The Best Sleeping Bags Money Can Buy

by Dirk
12/10/2012 01:39:16 P.M.

Picture yourself in North Carolina, you’re at 5,200 ft, and it’s so cold that your water bottle is frozen. You neglected to bring a 4-season sleeping pad because on this trip you were going to go “ultra light.” In fact you barely even consider to highly modified, half cut Z-lite, much to write home about-but still, you feel as though you’re wrapped in a fluffy cloud of warmth. Everyone who isn’t you is either cold or complaining - maybe your choice in bringing along your Western Mountaineering Alpinlite 20 bag wasn’t such a bad idea. As you sit in revel in your pre dawn victory - you reflect on the past 3 days on the Appalachian Trail, your last minute purchase of your new sleeping bag, and whether or not it was worth it.

Scheduling a Trip

Upon deciding to attempt what I thought was a pretty hefty mileage goal of 100+ miles in 4 days on the Appalachian Trail, I started to reassess what in my pack list could actually be left at home. I’m not unfamiliar with packing light but I knew that this trip was going to require me to shed even more pounds on the scale - so I started a new strenuous training program while building a meticulous new gear list. There were several items that I believed needed to be recycled in my pack, the main one being my very outdated sleeping bag. So after much research and a lot of advice from my co-workers, I settled in with the Western Mountaineering Alpinlite down sleeping bag.

The Gear List - The lighter, the better

There are 3 things that typically weigh down a backpack the most - the pack itself (2-5 lbs), the tent (2-4 lbs), and your sleep system (3-5 lbs). If you tally up the difference between the high and low marks it represents a relative range between 7 lbs. and 14 lbs. The hikers on the high end will probably expect to carry up to 30 lbs. when fully loaded, the hikers on the bottom end will probably expect to carry no more than 20 lbs. I fell somewhere in the middle and it was critical that I get my pack weight down in order to do 25+ mile days on the AT. Our trip’s Thanksgiving weekend weather forecast ranged anywhere from high’s in the 70’s to low’s in the teens (with altitude and wind chill). This, in effect, made for a packing nightmare - especially when trying to keep my base weight below 10 pounds.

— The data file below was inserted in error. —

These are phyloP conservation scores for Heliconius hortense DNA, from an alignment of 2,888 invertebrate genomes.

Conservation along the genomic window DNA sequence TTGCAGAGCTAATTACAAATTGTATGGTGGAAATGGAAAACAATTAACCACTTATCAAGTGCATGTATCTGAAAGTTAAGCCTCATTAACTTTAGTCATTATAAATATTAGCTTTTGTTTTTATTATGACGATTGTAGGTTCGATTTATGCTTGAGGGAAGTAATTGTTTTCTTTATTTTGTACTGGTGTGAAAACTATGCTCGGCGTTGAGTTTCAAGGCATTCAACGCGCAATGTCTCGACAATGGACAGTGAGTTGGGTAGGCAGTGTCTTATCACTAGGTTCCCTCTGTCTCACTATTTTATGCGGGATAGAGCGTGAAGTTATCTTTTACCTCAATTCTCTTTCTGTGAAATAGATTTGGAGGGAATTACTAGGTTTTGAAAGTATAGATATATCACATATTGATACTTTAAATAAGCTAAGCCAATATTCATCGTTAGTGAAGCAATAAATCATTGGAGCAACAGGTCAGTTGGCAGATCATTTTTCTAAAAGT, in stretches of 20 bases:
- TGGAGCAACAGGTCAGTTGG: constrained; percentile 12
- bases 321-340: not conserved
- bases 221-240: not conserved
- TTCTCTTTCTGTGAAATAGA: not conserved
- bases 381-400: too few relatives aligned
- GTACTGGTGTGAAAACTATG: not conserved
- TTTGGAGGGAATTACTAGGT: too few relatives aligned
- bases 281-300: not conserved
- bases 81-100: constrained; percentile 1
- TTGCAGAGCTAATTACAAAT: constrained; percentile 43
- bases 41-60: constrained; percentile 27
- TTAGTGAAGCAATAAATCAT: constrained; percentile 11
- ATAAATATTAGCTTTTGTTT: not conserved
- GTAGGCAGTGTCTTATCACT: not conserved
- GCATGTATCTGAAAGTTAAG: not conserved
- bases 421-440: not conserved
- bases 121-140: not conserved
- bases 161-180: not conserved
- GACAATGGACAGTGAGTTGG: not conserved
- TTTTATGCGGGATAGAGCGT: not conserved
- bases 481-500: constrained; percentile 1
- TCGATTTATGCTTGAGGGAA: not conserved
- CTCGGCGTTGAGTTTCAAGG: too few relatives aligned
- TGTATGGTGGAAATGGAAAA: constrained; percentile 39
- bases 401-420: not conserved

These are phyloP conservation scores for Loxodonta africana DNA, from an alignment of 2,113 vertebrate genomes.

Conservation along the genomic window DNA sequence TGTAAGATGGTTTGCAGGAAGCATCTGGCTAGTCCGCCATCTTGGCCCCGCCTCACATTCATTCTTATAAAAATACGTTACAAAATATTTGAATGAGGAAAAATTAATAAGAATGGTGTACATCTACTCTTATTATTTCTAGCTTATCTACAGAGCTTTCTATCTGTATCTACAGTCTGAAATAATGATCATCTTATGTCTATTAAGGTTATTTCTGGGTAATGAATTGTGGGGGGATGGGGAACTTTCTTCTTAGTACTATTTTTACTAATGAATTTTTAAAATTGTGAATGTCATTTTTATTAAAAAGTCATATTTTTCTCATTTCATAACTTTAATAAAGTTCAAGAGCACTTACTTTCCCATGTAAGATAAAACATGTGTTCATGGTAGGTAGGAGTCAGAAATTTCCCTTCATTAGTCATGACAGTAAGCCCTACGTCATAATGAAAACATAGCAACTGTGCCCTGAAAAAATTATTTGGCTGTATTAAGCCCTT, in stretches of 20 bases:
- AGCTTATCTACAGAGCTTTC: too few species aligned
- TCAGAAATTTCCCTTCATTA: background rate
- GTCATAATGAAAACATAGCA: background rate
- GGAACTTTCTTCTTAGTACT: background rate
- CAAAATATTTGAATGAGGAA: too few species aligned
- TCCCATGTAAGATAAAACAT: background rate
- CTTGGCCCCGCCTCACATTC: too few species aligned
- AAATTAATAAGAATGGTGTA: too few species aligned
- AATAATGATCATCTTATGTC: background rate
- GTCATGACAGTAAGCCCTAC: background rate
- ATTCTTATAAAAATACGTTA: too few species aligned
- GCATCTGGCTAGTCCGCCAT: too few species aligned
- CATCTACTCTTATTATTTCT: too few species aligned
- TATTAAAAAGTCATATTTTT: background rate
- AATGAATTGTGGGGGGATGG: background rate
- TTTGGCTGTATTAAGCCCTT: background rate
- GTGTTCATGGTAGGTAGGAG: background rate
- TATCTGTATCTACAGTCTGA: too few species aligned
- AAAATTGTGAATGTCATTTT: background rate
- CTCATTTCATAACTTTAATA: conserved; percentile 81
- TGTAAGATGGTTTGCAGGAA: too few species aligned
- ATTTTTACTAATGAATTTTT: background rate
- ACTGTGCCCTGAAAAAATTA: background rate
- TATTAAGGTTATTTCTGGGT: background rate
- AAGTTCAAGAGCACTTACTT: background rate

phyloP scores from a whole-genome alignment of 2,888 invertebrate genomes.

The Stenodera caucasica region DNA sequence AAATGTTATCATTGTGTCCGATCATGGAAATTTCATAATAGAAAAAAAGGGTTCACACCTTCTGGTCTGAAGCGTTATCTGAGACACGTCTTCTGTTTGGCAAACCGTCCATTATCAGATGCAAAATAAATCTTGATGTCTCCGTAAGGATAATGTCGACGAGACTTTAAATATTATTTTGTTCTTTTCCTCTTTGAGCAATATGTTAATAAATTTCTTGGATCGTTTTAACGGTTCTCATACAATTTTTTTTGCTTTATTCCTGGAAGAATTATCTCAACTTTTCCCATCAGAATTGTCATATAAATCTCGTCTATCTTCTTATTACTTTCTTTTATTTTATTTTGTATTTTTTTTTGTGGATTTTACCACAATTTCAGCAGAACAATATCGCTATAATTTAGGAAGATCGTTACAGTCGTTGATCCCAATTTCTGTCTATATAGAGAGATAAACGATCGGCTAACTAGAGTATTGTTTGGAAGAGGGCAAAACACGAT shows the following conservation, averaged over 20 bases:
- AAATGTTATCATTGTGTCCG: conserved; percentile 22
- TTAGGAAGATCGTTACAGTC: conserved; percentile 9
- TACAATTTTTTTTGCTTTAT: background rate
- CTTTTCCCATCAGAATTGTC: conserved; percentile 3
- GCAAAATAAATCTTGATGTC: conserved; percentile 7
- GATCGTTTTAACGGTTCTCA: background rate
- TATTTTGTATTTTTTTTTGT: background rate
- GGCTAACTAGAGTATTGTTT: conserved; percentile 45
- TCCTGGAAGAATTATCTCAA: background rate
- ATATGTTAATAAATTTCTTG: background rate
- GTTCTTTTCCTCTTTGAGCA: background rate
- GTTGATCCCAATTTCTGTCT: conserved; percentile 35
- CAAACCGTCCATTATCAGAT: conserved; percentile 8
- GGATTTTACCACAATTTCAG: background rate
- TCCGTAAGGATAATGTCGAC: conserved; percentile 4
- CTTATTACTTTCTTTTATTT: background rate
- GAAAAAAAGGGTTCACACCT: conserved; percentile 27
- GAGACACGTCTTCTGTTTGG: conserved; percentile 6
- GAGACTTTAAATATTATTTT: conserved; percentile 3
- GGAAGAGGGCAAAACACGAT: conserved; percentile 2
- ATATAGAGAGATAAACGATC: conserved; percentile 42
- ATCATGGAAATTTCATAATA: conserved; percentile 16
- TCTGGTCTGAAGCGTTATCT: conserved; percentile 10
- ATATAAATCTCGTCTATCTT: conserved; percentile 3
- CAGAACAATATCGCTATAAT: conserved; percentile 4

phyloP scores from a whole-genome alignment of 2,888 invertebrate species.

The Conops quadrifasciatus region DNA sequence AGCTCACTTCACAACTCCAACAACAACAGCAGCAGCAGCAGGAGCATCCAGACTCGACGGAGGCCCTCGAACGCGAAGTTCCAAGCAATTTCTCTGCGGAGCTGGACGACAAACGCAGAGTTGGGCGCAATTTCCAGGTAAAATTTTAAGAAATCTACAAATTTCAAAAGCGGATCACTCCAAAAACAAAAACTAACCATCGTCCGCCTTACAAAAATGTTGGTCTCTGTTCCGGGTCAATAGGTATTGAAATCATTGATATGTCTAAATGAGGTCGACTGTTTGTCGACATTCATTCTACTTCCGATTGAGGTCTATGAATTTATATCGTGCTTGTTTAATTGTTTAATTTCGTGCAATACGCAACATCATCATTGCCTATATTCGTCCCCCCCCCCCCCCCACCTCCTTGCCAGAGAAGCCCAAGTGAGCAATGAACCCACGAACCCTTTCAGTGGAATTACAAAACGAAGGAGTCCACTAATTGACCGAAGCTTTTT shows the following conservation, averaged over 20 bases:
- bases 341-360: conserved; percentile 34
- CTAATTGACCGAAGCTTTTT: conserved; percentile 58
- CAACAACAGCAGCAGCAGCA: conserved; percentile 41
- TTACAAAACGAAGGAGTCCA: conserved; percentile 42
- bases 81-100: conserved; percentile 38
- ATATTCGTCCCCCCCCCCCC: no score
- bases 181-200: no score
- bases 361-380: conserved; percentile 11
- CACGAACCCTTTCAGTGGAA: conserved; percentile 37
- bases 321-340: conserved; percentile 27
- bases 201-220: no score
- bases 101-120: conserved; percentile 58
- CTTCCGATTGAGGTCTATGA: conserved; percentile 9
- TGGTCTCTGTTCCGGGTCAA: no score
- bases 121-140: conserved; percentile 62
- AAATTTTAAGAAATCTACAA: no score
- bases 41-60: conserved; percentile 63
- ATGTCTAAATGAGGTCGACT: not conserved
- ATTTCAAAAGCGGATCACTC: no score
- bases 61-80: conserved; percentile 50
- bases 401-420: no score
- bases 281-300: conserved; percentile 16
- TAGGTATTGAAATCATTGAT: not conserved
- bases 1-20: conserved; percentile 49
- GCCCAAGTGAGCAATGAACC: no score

Why Western Mountaineering?

I chose this bag because of its reputation as one of incredible quality and outstanding performance. Not only do I have several co-workers who have through hiked the Appalachian Trail with Western bags, I have a co-worker who has done the Triple Crown with their bags. The choice to go with the Alpinlite vs. the Ultralite boiled down to the fact that it has a bigger shoulder girth than the Ultra even though it’s slightly heavier. With the addition of the Western Mountaineering Alpinlite 20 degree bag, my pack lightened by more than a full pound. At 1 lb 15 ounces this bag kept me toasty with its 850+ down insulation and comfortable down in the teens with minimal extra clothing. These bags also have a reputation of lasting for a considerable amount longer than most other bags, and I’ve heard of the Western Mountaineering Company offering to re-stuff the bag at a fraction of the price of a new one.

As I slowly refined my pack list I made a few alterations - I purchased a very light, Etowa tarp set-up that weighed no more than 19 ounces, I cut my Z-lite sleeping mat down to weigh around 7 ounces, and my Crown 60 pack weighed in at 2 lbs. 2 ounces. The addition of the light weight sleeping bag brought my base weight in the sub 10 pound rage - exactly where it wanted to be.

My experience with the Alpinlite

It typically doesn’t take much for buyer’s remorse to set in; but after my first night on the trail there was no doubt that I didn't regret buying it. The bag was incredible. Not only did it contribute to lessening my pack load, it performed perfectly in the frigid nights, in conditions where the amount of clothing in your pack is not warm enough once you’ve stopped moving. After 29 miles of hiking and 13 hours on the trail (day 1), my body was exhausted and could do little to warm me up even when I was fully kitted out with every clothing item that I brought. The first thing I did while preparing dinner was hop into my Alpinlite and within a few minutes I went from shivering to shedding layers. There is an expression that some of the ultralight hikers like to use at our store, “the heat is in the feet”- I’d like to add to that “…or in your Western Bag”. 

Words of Advice

These bags come at quite a price, that’s the kicker, but I would recommend these bags to anyone who depend on their gear to keep them safe from the elements and who require light weight items that don’t compromise functionality. It’s easy to find a lightweight bag at a reasonable cost - but as I’ve come one too many times to realize in the outdoor industry, you get what you pay for.  

This bag would be good for people who:
- Are considering a thru hike
- Are ultralight hikers or weight conscious hikers
- Like sleeping comfortably at night
- Use their gear constantly (less likely if the bag is going to in the closet 364 days out of the year)